Tankograd Blog: BMP-2

The tankograd blog has posted another of their impressively long and detailed descriptions of a Soviet/Russian AFV, this time focused on the BMP-2.

Excerpt:

tankograd 2This iteration of the BMP family is technically excellent in the application of available technologies and the number of features it has, but if there is one thing that nearly all BMP-2 crewmembers know, it is that it is a rather unpolished product, if a brilliant one for its time. To the untrained eye, it might seem that the BMP-2 is simply a marginally more impactful rehash of the old and obsolete BMP-1 design, and while that is true, the sentiment and the connotations behind such an accusation point to an incorrect mindset. The BMP-2 is a product improved BMP-1, but it is not quite the same thing as its predecessor. Far from it. It is so heavily modified that the only similarities are in the general layout, and the powertrain, which was retained as is. Everything else was changed to some extent, the most obvious being, of course, the new turret, now bristling with gadgets appropriate with its era.
From 1980 to 1989, Kurganmashzavod produced about 14,000 BMP-2s. At the peak of production in 1989, between 1,800 to 1,900 units exited factory gates – triple the maximum annual rate of production of the M2 Bradley. Some may take this at face value and assume that the BMP-2 is purely a “quantity” product and not a quality one. This is incorrect. Lets see why:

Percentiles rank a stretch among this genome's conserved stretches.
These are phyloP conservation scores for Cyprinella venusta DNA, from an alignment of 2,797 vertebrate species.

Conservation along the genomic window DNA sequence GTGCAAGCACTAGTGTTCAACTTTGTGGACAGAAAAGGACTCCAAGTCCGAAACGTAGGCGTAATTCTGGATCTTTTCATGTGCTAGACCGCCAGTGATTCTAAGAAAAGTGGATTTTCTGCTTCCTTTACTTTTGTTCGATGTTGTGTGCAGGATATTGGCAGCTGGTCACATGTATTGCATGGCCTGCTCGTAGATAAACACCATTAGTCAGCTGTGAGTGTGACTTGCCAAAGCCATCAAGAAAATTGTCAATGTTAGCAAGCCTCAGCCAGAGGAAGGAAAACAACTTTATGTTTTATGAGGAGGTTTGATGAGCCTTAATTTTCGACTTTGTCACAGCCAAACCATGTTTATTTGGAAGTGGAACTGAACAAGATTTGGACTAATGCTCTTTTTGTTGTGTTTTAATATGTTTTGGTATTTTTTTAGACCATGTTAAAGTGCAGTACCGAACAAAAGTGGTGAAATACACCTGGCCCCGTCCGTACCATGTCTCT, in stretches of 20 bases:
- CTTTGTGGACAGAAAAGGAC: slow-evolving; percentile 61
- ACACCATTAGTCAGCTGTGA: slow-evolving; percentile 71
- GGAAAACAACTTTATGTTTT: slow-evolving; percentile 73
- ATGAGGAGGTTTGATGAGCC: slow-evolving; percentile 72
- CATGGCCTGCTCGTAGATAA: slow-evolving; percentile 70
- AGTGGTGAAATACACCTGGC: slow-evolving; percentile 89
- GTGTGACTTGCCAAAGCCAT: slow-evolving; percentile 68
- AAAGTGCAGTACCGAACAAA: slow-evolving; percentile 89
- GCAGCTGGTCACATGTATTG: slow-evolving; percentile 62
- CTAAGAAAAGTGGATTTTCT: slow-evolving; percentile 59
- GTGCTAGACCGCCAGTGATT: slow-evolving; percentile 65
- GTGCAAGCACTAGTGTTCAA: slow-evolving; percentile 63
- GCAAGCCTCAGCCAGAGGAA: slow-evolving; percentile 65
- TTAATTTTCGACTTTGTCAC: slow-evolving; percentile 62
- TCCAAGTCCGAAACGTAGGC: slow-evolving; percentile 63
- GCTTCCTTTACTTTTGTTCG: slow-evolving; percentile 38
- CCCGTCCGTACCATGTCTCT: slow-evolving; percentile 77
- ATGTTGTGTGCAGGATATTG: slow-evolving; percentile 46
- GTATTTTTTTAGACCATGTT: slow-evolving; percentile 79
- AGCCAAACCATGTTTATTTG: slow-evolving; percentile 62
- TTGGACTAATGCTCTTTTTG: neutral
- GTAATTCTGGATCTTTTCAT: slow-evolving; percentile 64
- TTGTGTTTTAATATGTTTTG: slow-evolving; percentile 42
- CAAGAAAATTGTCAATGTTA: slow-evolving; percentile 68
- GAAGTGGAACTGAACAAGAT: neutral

Read the full blog post here.

Painful Birth of the BMP-2

object_680_in_kubinkaOver at Armored Warfare, they have published a two-part article on the history of the BMP-2 IFV.

“The concept of an infantry fighting vehicle (also known as the IFV) is not a new one. It evolved from the original armored personnel carriers that in turn appeared – in some cases – even before WW2. It was however only much later before this class of vehicles became prominent on the battlefield, thanks to its massive use by NATO and Warsaw Pact forces. There are many vehicles of this class both in and outside of NATO and the former Warsaw Pact countries, but there are two vehicles representing the teething issues of this vehicle class very well – and those are the Bradley IFV and the Soviet BMP.”

To read the complete article, please click on Part 1 and Part 2.